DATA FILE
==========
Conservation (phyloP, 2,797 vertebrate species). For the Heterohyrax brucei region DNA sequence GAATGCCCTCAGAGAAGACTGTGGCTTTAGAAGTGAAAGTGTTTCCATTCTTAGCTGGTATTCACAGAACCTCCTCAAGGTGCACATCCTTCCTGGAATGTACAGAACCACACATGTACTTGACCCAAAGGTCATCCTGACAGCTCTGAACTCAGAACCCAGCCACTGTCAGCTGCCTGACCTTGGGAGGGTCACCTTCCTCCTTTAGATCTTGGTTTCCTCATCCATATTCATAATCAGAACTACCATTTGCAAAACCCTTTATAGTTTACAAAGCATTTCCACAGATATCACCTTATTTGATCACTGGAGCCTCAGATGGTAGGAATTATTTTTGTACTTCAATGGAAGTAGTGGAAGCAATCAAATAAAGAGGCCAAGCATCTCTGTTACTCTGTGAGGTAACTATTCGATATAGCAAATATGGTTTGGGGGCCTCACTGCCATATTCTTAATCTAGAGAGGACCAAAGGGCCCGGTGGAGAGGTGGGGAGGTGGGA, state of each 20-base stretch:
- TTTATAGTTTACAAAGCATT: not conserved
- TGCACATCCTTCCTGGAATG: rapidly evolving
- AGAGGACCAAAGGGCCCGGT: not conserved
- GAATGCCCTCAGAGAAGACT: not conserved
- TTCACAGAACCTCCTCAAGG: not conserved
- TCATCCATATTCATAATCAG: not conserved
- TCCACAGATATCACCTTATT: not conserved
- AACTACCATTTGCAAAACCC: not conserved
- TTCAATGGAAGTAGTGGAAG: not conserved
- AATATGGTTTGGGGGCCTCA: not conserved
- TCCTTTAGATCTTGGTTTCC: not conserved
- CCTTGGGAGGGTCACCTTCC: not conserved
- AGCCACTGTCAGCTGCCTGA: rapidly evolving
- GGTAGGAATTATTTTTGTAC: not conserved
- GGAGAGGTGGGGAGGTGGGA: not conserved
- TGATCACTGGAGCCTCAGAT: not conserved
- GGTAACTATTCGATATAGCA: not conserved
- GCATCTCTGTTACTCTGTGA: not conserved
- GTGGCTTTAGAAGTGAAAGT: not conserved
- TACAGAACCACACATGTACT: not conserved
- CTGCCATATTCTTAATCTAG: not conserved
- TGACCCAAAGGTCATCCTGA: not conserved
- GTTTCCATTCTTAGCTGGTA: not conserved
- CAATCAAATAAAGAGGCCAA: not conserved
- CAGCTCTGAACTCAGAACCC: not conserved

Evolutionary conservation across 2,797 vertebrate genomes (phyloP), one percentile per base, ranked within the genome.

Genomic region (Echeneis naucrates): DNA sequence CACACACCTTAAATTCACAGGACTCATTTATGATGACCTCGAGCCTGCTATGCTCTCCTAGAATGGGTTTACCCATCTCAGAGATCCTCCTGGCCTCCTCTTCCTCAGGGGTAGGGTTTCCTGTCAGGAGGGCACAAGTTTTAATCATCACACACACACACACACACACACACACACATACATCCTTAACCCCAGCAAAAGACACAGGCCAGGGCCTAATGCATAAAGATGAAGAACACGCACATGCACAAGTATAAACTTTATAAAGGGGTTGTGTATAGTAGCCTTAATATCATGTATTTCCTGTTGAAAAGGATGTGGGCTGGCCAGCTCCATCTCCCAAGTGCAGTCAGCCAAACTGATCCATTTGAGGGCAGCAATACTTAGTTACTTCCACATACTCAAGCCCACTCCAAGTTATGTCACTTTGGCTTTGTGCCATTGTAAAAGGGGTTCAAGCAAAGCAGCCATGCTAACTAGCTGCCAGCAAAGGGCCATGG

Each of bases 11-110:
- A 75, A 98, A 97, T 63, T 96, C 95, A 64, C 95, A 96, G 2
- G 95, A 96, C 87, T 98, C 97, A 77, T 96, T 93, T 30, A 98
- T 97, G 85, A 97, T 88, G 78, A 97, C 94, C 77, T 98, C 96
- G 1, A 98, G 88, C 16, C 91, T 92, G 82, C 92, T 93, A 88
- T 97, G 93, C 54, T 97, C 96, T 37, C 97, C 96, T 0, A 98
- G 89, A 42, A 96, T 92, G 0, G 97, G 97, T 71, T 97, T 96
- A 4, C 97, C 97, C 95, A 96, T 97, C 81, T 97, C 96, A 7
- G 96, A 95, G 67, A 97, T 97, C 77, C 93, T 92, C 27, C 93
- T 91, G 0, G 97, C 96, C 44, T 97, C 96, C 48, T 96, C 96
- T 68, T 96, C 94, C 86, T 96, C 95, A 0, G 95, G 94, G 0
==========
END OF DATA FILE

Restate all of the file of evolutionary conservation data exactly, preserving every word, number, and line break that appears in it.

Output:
Conservation (phyloP, 2,797 vertebrate species). For the Heterohyrax brucei region DNA sequence GAATGCCCTCAGAGAAGACTGTGGCTTTAGAAGTGAAAGTGTTTCCATTCTTAGCTGGTATTCACAGAACCTCCTCAAGGTGCACATCCTTCCTGGAATGTACAGAACCACACATGTACTTGACCCAAAGGTCATCCTGACAGCTCTGAACTCAGAACCCAGCCACTGTCAGCTGCCTGACCTTGGGAGGGTCACCTTCCTCCTTTAGATCTTGGTTTCCTCATCCATATTCATAATCAGAACTACCATTTGCAAAACCCTTTATAGTTTACAAAGCATTTCCACAGATATCACCTTATTTGATCACTGGAGCCTCAGATGGTAGGAATTATTTTTGTACTTCAATGGAAGTAGTGGAAGCAATCAAATAAAGAGGCCAAGCATCTCTGTTACTCTGTGAGGTAACTATTCGATATAGCAAATATGGTTTGGGGGCCTCACTGCCATATTCTTAATCTAGAGAGGACCAAAGGGCCCGGTGGAGAGGTGGGGAGGTGGGA, state of each 20-base stretch:
- TTTATAGTTTACAAAGCATT: not conserved
- TGCACATCCTTCCTGGAATG: rapidly evolving
- AGAGGACCAAAGGGCCCGGT: not conserved
- GAATGCCCTCAGAGAAGACT: not conserved
- TTCACAGAACCTCCTCAAGG: not conserved
- TCATCCATATTCATAATCAG: not conserved
- TCCACAGATATCACCTTATT: not conserved
- AACTACCATTTGCAAAACCC: not conserved
- TTCAATGGAAGTAGTGGAAG: not conserved
- AATATGGTTTGGGGGCCTCA: not conserved
- TCCTTTAGATCTTGGTTTCC: not conserved
- CCTTGGGAGGGTCACCTTCC: not conserved
- AGCCACTGTCAGCTGCCTGA: rapidly evolving
- GGTAGGAATTATTTTTGTAC: not conserved
- GGAGAGGTGGGGAGGTGGGA: not conserved
- TGATCACTGGAGCCTCAGAT: not conserved
- GGTAACTATTCGATATAGCA: not conserved
- GCATCTCTGTTACTCTGTGA: not conserved
- GTGGCTTTAGAAGTGAAAGT: not conserved
- TACAGAACCACACATGTACT: not conserved
- CTGCCATATTCTTAATCTAG: not conserved
- TGACCCAAAGGTCATCCTGA: not conserved
- GTTTCCATTCTTAGCTGGTA: not conserved
- CAATCAAATAAAGAGGCCAA: not conserved
- CAGCTCTGAACTCAGAACCC: not conserved

Evolutionary conservation across 2,797 vertebrate genomes (phyloP), one percentile per base, ranked within the genome.

Genomic region (Echeneis naucrates): DNA sequence CACACACCTTAAATTCACAGGACTCATTTATGATGACCTCGAGCCTGCTATGCTCTCCTAGAATGGGTTTACCCATCTCAGAGATCCTCCTGGCCTCCTCTTCCTCAGGGGTAGGGTTTCCTGTCAGGAGGGCACAAGTTTTAATCATCACACACACACACACACACACACACACACATACATCCTTAACCCCAGCAAAAGACACAGGCCAGGGCCTAATGCATAAAGATGAAGAACACGCACATGCACAAGTATAAACTTTATAAAGGGGTTGTGTATAGTAGCCTTAATATCATGTATTTCCTGTTGAAAAGGATGTGGGCTGGCCAGCTCCATCTCCCAAGTGCAGTCAGCCAAACTGATCCATTTGAGGGCAGCAATACTTAGTTACTTCCACATACTCAAGCCCACTCCAAGTTATGTCACTTTGGCTTTGTGCCATTGTAAAAGGGGTTCAAGCAAAGCAGCCATGCTAACTAGCTGCCAGCAAAGGGCCATGG

Each of bases 11-110:
- A 75, A 98, A 97, T 63, T 96, C 95, A 64, C 95, A 96, G 2
- G 95, A 96, C 87, T 98, C 97, A 77, T 96, T 93, T 30, A 98
- T 97, G 85, A 97, T 88, G 78, A 97, C 94, C 77, T 98, C 96
- G 1, A 98, G 88, C 16, C 91, T 92, G 82, C 92, T 93, A 88
- T 97, G 93, C 54, T 97, C 96, T 37, C 97, C 96, T 0, A 98
- G 89, A 42, A 96, T 92, G 0, G 97, G 97, T 71, T 97, T 96
- A 4, C 97, C 97, C 95, A 96, T 97, C 81, T 97, C 96, A 7
- G 96, A 95, G 67, A 97, T 97, C 77, C 93, T 92, C 27, C 93
- T 91, G 0, G 97, C 96, C 44, T 97, C 96, C 48, T 96, C 96
- T 68, T 96, C 94, C 86, T 96, C 95, A 0, G 95, G 94, G 0